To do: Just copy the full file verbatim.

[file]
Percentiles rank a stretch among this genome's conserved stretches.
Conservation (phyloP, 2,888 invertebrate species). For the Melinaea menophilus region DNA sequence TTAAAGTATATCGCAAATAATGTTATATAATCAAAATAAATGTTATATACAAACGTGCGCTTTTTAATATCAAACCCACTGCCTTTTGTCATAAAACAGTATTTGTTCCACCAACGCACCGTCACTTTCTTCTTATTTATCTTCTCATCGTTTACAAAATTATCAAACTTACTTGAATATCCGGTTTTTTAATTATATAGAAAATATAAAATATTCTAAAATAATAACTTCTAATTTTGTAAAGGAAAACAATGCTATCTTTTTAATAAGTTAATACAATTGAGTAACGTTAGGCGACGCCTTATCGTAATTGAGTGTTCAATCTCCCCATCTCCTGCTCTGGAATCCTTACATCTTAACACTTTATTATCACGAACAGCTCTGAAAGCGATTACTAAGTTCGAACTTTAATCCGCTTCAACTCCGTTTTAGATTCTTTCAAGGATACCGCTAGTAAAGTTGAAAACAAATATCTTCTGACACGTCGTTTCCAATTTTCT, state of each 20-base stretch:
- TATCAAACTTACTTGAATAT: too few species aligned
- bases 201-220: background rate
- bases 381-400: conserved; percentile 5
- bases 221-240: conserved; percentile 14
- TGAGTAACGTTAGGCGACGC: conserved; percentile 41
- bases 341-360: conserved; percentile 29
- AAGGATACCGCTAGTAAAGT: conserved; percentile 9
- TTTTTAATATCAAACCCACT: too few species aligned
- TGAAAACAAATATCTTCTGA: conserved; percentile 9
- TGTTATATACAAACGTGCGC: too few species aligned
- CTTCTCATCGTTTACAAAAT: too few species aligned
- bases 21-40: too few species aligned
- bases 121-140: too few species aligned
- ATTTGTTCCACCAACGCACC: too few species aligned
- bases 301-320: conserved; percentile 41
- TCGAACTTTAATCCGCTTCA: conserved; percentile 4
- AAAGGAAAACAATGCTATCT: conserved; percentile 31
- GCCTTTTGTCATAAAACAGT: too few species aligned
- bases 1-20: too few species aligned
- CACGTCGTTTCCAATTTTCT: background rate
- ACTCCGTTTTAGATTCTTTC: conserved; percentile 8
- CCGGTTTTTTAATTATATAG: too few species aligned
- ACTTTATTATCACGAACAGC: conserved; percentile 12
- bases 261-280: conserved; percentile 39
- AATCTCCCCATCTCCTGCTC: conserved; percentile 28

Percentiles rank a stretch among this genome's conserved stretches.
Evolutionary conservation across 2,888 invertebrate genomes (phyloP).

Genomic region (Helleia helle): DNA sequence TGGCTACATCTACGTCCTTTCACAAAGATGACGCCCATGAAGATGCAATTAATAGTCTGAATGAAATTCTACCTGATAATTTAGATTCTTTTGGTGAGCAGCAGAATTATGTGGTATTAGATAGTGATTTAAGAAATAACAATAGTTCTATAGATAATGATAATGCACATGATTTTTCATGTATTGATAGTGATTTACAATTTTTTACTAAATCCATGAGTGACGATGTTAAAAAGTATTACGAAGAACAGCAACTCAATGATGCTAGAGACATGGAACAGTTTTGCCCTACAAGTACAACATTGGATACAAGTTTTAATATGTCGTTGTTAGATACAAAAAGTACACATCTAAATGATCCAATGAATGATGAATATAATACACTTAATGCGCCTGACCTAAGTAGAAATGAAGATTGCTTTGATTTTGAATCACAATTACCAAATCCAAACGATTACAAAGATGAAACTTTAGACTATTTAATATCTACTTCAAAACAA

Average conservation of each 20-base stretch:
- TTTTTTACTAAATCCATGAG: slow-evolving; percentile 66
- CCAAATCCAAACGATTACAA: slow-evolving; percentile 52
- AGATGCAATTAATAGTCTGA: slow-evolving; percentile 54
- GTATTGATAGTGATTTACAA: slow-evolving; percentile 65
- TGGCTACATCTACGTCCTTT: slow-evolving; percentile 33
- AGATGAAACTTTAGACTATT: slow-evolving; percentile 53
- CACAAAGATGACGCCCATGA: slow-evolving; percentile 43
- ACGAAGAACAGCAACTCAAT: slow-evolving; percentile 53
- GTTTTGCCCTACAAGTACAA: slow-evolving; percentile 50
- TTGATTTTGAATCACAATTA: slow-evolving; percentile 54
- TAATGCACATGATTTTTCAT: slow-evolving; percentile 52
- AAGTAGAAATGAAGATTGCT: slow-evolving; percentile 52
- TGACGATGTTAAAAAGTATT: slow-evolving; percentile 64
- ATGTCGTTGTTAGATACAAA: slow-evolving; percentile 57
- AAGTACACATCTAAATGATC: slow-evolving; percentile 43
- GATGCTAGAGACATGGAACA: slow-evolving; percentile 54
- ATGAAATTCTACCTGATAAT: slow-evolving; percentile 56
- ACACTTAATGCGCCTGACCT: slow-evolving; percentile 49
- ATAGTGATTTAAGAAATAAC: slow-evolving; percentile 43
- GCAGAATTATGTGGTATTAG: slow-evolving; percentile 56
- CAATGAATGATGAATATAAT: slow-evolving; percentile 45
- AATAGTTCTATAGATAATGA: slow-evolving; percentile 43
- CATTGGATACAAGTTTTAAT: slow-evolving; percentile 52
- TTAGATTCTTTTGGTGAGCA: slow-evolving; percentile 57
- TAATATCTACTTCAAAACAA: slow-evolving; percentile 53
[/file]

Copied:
Percentiles rank a stretch among this genome's conserved stretches.
Conservation (phyloP, 2,888 invertebrate species). For the Melinaea menophilus region DNA sequence TTAAAGTATATCGCAAATAATGTTATATAATCAAAATAAATGTTATATACAAACGTGCGCTTTTTAATATCAAACCCACTGCCTTTTGTCATAAAACAGTATTTGTTCCACCAACGCACCGTCACTTTCTTCTTATTTATCTTCTCATCGTTTACAAAATTATCAAACTTACTTGAATATCCGGTTTTTTAATTATATAGAAAATATAAAATATTCTAAAATAATAACTTCTAATTTTGTAAAGGAAAACAATGCTATCTTTTTAATAAGTTAATACAATTGAGTAACGTTAGGCGACGCCTTATCGTAATTGAGTGTTCAATCTCCCCATCTCCTGCTCTGGAATCCTTACATCTTAACACTTTATTATCACGAACAGCTCTGAAAGCGATTACTAAGTTCGAACTTTAATCCGCTTCAACTCCGTTTTAGATTCTTTCAAGGATACCGCTAGTAAAGTTGAAAACAAATATCTTCTGACACGTCGTTTCCAATTTTCT, state of each 20-base stretch:
- TATCAAACTTACTTGAATAT: too few species aligned
- bases 201-220: background rate
- bases 381-400: conserved; percentile 5
- bases 221-240: conserved; percentile 14
- TGAGTAACGTTAGGCGACGC: conserved; percentile 41
- bases 341-360: conserved; percentile 29
- AAGGATACCGCTAGTAAAGT: conserved; percentile 9
- TTTTTAATATCAAACCCACT: too few species aligned
- TGAAAACAAATATCTTCTGA: conserved; percentile 9
- TGTTATATACAAACGTGCGC: too few species aligned
- CTTCTCATCGTTTACAAAAT: too few species aligned
- bases 21-40: too few species aligned
- bases 121-140: too few species aligned
- ATTTGTTCCACCAACGCACC: too few species aligned
- bases 301-320: conserved; percentile 41
- TCGAACTTTAATCCGCTTCA: conserved; percentile 4
- AAAGGAAAACAATGCTATCT: conserved; percentile 31
- GCCTTTTGTCATAAAACAGT: too few species aligned
- bases 1-20: too few species aligned
- CACGTCGTTTCCAATTTTCT: background rate
- ACTCCGTTTTAGATTCTTTC: conserved; percentile 8
- CCGGTTTTTTAATTATATAG: too few species aligned
- ACTTTATTATCACGAACAGC: conserved; percentile 12
- bases 261-280: conserved; percentile 39
- AATCTCCCCATCTCCTGCTC: conserved; percentile 28

Percentiles rank a stretch among this genome's conserved stretches.
Evolutionary conservation across 2,888 invertebrate genomes (phyloP).

Genomic region (Helleia helle): DNA sequence TGGCTACATCTACGTCCTTTCACAAAGATGACGCCCATGAAGATGCAATTAATAGTCTGAATGAAATTCTACCTGATAATTTAGATTCTTTTGGTGAGCAGCAGAATTATGTGGTATTAGATAGTGATTTAAGAAATAACAATAGTTCTATAGATAATGATAATGCACATGATTTTTCATGTATTGATAGTGATTTACAATTTTTTACTAAATCCATGAGTGACGATGTTAAAAAGTATTACGAAGAACAGCAACTCAATGATGCTAGAGACATGGAACAGTTTTGCCCTACAAGTACAACATTGGATACAAGTTTTAATATGTCGTTGTTAGATACAAAAAGTACACATCTAAATGATCCAATGAATGATGAATATAATACACTTAATGCGCCTGACCTAAGTAGAAATGAAGATTGCTTTGATTTTGAATCACAATTACCAAATCCAAACGATTACAAAGATGAAACTTTAGACTATTTAATATCTACTTCAAAACAA

Average conservation of each 20-base stretch:
- TTTTTTACTAAATCCATGAG: slow-evolving; percentile 66
- CCAAATCCAAACGATTACAA: slow-evolving; percentile 52
- AGATGCAATTAATAGTCTGA: slow-evolving; percentile 54
- GTATTGATAGTGATTTACAA: slow-evolving; percentile 65
- TGGCTACATCTACGTCCTTT: slow-evolving; percentile 33
- AGATGAAACTTTAGACTATT: slow-evolving; percentile 53
- CACAAAGATGACGCCCATGA: slow-evolving; percentile 43
- ACGAAGAACAGCAACTCAAT: slow-evolving; percentile 53
- GTTTTGCCCTACAAGTACAA: slow-evolving; percentile 50
- TTGATTTTGAATCACAATTA: slow-evolving; percentile 54
- TAATGCACATGATTTTTCAT: slow-evolving; percentile 52
- AAGTAGAAATGAAGATTGCT: slow-evolving; percentile 52
- TGACGATGTTAAAAAGTATT: slow-evolving; percentile 64
- ATGTCGTTGTTAGATACAAA: slow-evolving; percentile 57
- AAGTACACATCTAAATGATC: slow-evolving; percentile 43
- GATGCTAGAGACATGGAACA: slow-evolving; percentile 54
- ATGAAATTCTACCTGATAAT: slow-evolving; percentile 56
- ACACTTAATGCGCCTGACCT: slow-evolving; percentile 49
- ATAGTGATTTAAGAAATAAC: slow-evolving; percentile 43
- GCAGAATTATGTGGTATTAG: slow-evolving; percentile 56
- CAATGAATGATGAATATAAT: slow-evolving; percentile 45
- AATAGTTCTATAGATAATGA: slow-evolving; percentile 43
- CATTGGATACAAGTTTTAAT: slow-evolving; percentile 52
- TTAGATTCTTTTGGTGAGCA: slow-evolving; percentile 57
- TAATATCTACTTCAAAACAA: slow-evolving; percentile 53